The Nisei Week Foundation is pleased to recognize Anzen Hardware, Tanaka Farms, Toyo Miyatake Studio, and U.S. Bank (formerly Union Bank) with the Frances K. Hashimoto Community Service Award.
This award recognizes organizations for their outstanding contributions to the Southern California Japanese American community. The annual Awards Dinner was held on Aug. 14 at the DoubleTree by Hilton in Little Tokyo.
Also recognized at the Awards Dinner were this year’s grand marshal, Bill Watanabe; parade marshal, CrossFit athlete and former USC basketball player Jamie Hagiya; Inspiration Award recipients Don Tahara and Kristin Fukushima; and President’s Award recipient (posthumous) Cathy Tanaka.
About Anzen Hardware
Anzen Hardware has been a lifelong passion for owner Norihiko Takatani. The general hardware store was opened in 1946 by Tsutomu Maehara on First Street, one block from its current location in Little Tokyo.
Despite his many endeavors, Nori has remained deeply dedicated to Anzen Hardware. He enjoys meeting people from all walks of life who visit the store. He also appreciates Little Tokyo for the dedication and support the community provides. As he says, “We look out and take care of each other.”
And, while he would love to continue working, at 85 years old, Nori realizes he is slowing down. He is grateful to his wife, five children, and nine grandchildren for letting him build a life in Little Tokyo.
About Tanaka Farms
Tanaka Farms produces strawberries, tomatoes, and various other produce for wholesale and is a leader in agri-tourism, including school educational field trips and the families that come out on the weekends to pick strawberries, watermelons and pumpkins. Produce is sold directly to the public at the produce stand and their CSA (Community-Supported Agriculture) program.
The farm has also become a community center of sorts as the OCO Club holds many of their activities there, such as the annual Halloween party. OCO’s two biggest events are:
• Walk the Farm, which raises funds for the farms in Japan that were affected by the earthquake/tsunami in 2011. At one point the event attracted over 600 volunteers from 30 different JA organizations from the Southland and raised over $1 million for the farmers in Japan.
• The annual Mochitsuki Taikai, which promotes a kagami mochi making contest that involves over 35 different organizations. Over 2,500 people come to be a part of this New Year’s celebration.
Tanaka Farms has become a mainstay of the community. During COVID when the stay-at-home order came into effect, the farm created a drive-through produce stand where people could come and shop while staying in their vehicles. The farm became a destination spot for some much-needed relief and to get fresh produce.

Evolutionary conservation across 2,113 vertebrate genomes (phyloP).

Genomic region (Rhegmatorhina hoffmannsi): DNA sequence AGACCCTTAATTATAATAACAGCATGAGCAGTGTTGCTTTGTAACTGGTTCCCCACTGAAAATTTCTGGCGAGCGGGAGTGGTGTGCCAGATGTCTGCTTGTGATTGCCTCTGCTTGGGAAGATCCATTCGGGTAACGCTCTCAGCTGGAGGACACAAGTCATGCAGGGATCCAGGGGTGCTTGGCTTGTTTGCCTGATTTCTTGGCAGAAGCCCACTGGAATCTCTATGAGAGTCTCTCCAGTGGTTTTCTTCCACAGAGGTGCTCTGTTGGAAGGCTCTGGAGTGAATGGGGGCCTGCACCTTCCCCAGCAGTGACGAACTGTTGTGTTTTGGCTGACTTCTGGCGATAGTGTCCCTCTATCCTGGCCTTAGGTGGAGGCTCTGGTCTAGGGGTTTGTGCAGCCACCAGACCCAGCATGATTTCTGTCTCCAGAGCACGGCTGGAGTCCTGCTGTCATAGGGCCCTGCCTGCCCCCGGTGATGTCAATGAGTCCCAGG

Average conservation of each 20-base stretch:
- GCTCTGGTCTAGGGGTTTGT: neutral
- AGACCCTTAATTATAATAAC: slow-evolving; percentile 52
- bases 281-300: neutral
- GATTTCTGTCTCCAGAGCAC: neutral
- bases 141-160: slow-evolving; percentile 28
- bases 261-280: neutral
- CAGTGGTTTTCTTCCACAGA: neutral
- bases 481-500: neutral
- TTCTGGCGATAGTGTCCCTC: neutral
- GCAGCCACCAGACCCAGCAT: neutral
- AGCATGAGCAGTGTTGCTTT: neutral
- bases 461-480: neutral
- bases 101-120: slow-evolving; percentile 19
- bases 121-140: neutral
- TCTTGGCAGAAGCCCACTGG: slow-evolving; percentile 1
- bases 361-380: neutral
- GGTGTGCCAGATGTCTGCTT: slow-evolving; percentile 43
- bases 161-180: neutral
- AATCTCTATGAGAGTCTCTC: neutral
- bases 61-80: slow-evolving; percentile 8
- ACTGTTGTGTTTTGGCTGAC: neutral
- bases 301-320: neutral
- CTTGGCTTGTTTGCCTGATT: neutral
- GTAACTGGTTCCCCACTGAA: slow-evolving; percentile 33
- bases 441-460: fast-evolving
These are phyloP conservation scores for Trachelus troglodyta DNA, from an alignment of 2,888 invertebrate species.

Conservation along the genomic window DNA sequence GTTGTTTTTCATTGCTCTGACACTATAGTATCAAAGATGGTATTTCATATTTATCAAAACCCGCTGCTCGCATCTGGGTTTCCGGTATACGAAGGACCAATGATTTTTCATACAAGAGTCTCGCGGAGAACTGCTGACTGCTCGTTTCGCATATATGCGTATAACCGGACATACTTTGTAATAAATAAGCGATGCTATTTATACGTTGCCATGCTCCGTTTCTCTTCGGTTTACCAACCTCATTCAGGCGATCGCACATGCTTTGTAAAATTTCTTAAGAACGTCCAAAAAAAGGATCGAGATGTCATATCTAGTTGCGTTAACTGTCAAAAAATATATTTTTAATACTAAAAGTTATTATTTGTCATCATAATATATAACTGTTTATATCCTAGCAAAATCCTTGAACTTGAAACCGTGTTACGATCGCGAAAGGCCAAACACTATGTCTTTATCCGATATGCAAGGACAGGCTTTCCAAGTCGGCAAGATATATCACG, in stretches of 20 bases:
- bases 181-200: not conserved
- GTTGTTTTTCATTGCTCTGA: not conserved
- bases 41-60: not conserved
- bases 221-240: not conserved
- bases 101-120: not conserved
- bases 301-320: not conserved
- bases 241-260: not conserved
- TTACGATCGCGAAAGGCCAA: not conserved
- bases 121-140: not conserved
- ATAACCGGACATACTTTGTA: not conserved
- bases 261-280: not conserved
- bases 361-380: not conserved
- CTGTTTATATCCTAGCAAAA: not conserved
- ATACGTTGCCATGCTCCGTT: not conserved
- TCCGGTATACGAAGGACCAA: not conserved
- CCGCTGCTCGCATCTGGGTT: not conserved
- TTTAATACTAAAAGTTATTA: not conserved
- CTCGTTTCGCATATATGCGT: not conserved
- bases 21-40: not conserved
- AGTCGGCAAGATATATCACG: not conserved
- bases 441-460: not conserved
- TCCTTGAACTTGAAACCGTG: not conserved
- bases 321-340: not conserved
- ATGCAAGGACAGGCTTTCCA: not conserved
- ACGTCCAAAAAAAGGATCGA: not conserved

About Toyo Miyatake Studios
Photographer Toyo Miyatake started his studio in 1923 in Little Tokyo. Along with other businesses in Little Tokyo, the studio created the Nisei Week event to attract the local community and make them aware of the business community they had developed.
The Miyatake family was among the more than 120,000 Japanese Americans incarcerated during World War II and the family business was forced to close. TMS reopened along with many JA businesses in the Little Tokyo district and helped reopen Nisei Week in 1949.
Toyo Miyatake Studio is celebrating its 100th anniversary in 2023 by photographing four generations of families in Southern California.
About U.S. Bancorp (formerly Union Bank)
U.S. Bancorp, with approximately 77,000 employees and $682 billion in assets as of March 31, 2023, is the parent company of U.S. Bank National Association. The Minneapolis-based company serves millions of customers locally, nationally and globally through a diversified mix of businesses: Consumer and Business Banking; Payment Services; Corporate & Commercial Banking; and Wealth Management and Investment Services.
Union Bank, consisting primarily of retail banking branches on the West Coast, joined U.S. Bancorp in 2022. U.S. Bancorp has been recognized for its approach to digital innovation, social responsibility, and customer service, including being named one of the 2023 World’s Most Ethical Companies.
The Nisei Week Japanese Festival is a nine-day event first held in 1934 and is recognized today as one of the longest-running ethnic festivals in the U.S. This event will take place in Los Angeles’ Little Tokyo district from Aug. 12-20. For a calendar of events, visit www.NiseiWeek.org, call the Nisei Week Foundation office at (213) 687-7193 or email firstname.lastname@example.org. The Nisei Week office is located at 244 S. San Pedro St., Suite 303, Los Angeles, CA 90012.